A succulent in a concrete pot

Why your succulents are dying

Succulents are a tricky plant to own. They thrive on neglect but only if the conditions are right. It’s not uncommon for your succulent to change appearance from when you bring it home. Sometimes they’re busting out of their pots and ready to spread their roots, usually they’ll stretch and drop some leaves. The spacing between the nodes grow further apart and your short little plant is growing taller and not in a good way. Here’s a few tips to help your succulents have a healthy and normal life with minimal stretch.


A potted succulent showing early signs of streching.
Photo by Rémi Müller on Unsplash

Light is a key component to any plant, succulents especially. They need tons of bright light. Sitting on a south or west facing window seal would be a prime location. But remember, rotate your plant to make sure it’s getting even light on all sides. You don’t want your plant to start to grow lopsided. Plant lights are a great idea for indoor plants. You’re able to make sure your plant is getting enough hours of daylight each day while maintaining even lighting.


Succulents are tricky when it comes to watering. My trick is to wait until the plant is looking like it needs water when you’re first coming up with your watering schedule. Water will evaporate in each pot differently depending on your humidity and temperature.


Close up shot of a succulent with green leaves and sharp black tips.
Photo by Madison Inouye from Pexels

Succulents are notorious for over-watering. Their leaves and stems hold onto a lot of water, making them drought tolerant.  Because they’re drought tolerant, their roots don’t like to sit in damp of soil for too long. Succulents are susceptible to root rot, where the plant rots from the inside out. The best way to recover from root rot is to take some cuttings and start over. Just because succulents are drought tolerant doesn’t mean they don’t need any water. There’s a myth that your succulents only need to get watered from a spray bottle. While this is true for propagating plants and keeping them hydrated, mature succulents need more water than that. A spray bottle will only moisten the top of the soil and will most likely evaporate before it gets to the roots. You can mist your succulent daily with a spray bottle, you could encourage mold or rotting on your plant.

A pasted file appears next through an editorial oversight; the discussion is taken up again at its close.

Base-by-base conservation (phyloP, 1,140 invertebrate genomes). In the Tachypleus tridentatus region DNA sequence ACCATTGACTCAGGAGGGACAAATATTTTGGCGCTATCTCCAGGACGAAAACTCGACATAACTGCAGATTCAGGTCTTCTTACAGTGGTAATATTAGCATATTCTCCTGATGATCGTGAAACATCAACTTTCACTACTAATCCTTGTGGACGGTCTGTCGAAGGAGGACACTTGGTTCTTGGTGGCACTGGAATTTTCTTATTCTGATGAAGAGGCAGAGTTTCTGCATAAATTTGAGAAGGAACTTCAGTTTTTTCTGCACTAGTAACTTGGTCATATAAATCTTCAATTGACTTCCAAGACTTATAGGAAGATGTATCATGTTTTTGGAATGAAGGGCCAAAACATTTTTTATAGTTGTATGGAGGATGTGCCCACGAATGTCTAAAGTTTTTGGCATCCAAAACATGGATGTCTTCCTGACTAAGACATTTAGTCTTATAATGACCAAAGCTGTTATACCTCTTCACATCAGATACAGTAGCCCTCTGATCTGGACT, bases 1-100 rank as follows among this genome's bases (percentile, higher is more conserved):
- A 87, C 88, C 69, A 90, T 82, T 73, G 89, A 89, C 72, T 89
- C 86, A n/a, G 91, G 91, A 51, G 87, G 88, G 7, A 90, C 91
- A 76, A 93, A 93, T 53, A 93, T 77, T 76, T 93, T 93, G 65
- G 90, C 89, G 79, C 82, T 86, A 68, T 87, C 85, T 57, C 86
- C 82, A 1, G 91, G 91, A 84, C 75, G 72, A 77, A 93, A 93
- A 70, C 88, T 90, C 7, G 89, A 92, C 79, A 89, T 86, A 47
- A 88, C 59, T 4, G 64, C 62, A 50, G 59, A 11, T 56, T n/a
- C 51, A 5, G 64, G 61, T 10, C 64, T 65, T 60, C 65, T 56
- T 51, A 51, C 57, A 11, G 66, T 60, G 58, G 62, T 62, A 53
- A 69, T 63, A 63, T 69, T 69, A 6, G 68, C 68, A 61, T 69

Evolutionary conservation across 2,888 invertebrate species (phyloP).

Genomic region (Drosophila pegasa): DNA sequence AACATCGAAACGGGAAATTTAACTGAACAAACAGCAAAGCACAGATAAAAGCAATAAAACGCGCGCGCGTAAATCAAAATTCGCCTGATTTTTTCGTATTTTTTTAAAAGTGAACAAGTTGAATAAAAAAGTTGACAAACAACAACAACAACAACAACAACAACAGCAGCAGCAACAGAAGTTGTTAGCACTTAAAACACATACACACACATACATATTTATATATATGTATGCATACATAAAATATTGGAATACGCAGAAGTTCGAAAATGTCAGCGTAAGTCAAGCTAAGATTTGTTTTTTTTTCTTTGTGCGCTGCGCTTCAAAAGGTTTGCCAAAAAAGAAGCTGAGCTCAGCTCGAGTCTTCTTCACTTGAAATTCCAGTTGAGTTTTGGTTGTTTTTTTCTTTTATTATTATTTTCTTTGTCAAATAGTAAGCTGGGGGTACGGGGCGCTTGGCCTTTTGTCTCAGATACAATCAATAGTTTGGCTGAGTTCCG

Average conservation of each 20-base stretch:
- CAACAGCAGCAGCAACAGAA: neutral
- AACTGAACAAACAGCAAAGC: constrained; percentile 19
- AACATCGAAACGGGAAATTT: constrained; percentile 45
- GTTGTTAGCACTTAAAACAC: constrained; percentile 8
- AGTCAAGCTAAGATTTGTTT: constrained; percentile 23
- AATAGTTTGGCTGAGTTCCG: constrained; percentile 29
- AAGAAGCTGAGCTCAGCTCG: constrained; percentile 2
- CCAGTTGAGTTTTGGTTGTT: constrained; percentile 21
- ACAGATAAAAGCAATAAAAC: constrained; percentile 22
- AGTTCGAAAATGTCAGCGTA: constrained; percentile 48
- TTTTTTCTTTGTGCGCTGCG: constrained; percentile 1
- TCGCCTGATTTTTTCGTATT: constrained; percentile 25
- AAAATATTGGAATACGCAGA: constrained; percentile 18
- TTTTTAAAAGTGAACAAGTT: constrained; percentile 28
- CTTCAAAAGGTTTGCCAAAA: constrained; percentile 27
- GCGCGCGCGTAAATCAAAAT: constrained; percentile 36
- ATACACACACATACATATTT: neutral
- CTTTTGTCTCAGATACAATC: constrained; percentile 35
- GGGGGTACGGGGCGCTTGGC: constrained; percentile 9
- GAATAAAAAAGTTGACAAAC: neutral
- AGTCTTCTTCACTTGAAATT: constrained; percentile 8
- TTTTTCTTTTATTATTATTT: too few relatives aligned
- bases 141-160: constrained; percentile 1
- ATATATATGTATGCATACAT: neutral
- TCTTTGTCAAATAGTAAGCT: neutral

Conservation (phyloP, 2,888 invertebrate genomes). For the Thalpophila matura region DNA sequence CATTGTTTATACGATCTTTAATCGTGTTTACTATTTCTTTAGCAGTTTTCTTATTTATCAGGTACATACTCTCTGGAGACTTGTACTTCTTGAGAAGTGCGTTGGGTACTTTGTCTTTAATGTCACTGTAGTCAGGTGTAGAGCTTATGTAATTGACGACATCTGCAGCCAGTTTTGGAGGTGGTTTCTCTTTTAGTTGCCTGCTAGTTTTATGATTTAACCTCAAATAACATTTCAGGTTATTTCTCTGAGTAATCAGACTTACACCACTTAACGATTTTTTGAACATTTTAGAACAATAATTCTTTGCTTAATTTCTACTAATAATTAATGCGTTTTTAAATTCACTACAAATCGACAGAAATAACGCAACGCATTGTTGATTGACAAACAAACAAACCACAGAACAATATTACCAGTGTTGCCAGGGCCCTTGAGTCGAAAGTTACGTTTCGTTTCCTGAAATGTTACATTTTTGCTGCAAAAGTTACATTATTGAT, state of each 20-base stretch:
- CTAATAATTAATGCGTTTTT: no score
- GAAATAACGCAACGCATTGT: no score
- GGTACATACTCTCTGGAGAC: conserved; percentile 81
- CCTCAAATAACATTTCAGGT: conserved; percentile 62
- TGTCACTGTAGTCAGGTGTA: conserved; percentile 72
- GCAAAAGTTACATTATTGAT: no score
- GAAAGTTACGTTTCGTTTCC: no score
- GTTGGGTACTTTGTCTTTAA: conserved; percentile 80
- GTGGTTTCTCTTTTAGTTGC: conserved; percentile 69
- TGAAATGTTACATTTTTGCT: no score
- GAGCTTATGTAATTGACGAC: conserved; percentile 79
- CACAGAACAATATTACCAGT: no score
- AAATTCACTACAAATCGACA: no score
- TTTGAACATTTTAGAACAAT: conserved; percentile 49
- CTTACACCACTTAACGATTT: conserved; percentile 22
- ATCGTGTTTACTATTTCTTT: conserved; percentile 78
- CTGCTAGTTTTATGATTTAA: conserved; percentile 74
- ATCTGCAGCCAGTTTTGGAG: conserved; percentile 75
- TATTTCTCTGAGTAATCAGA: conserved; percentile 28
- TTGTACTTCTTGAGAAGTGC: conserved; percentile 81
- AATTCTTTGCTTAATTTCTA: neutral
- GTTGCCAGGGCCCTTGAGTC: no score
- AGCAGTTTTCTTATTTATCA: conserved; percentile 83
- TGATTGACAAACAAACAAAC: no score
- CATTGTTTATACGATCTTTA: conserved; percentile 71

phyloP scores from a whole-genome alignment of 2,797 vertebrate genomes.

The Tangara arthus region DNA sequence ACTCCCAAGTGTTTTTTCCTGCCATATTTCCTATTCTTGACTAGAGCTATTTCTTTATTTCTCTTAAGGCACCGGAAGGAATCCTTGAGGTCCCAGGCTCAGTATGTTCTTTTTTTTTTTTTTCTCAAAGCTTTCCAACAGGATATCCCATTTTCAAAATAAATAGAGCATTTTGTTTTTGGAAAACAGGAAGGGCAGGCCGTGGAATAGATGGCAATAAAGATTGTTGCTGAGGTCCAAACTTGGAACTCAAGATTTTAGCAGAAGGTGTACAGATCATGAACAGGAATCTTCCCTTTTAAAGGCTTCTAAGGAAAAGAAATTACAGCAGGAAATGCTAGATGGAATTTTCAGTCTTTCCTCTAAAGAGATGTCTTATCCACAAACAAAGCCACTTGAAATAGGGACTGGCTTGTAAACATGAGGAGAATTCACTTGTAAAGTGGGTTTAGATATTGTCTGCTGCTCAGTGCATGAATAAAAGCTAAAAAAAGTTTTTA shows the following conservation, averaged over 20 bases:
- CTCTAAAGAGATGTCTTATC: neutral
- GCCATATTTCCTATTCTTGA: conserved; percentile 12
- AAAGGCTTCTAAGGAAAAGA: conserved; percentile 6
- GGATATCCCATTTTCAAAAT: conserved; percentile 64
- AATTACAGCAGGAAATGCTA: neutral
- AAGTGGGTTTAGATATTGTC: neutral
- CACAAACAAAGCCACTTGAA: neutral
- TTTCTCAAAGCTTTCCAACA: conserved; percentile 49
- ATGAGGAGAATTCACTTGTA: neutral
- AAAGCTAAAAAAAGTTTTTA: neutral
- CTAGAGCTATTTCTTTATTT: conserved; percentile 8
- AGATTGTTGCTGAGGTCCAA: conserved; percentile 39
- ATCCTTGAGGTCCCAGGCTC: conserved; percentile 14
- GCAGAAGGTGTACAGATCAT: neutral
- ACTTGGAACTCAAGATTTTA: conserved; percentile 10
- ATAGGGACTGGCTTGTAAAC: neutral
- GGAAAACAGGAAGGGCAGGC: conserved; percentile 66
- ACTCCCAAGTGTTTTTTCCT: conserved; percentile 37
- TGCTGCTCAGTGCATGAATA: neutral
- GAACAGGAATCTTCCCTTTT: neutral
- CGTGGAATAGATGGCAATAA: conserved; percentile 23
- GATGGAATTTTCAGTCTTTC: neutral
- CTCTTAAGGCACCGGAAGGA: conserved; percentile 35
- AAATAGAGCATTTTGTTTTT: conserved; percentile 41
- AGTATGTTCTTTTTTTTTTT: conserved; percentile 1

When I first get a new houseplant, I wait to water until I see the beginning of a few leaves wrinkling. That’s when start implementing the butt-chugging. First, I’ll place the entire plant into a dish of water that’s about an inch from the top of the plant pot. Next, I’ll let the plant sit in there for about 15 minutes or so. Lastly I’ll set the plant aside to let the excess water drip out. (The easiest and mess-free way I’ve found to do this is in a bathtub with towels nearby.) This is a great way because it allows the plant to soak up the right amount of water it needs. Once you get the hang of it, you’ll be able to pick up your plant and know roughly how much water is in the pot.

Check out my post: How to know when to water houseplants

  Succulents, they are beautiful but certainly a tricky plant to own. The easiest way to learn about succulents and what they like is to start experimenting with them. I always buy a plant with the thought in mind that it might die. I can do what I can to try to save it, but sometimes it’s trial and error. If you kill your first succulent, try again but maybe put it in a different spot or try watering differently. All plants are different and have different requirements.

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Grant 💖

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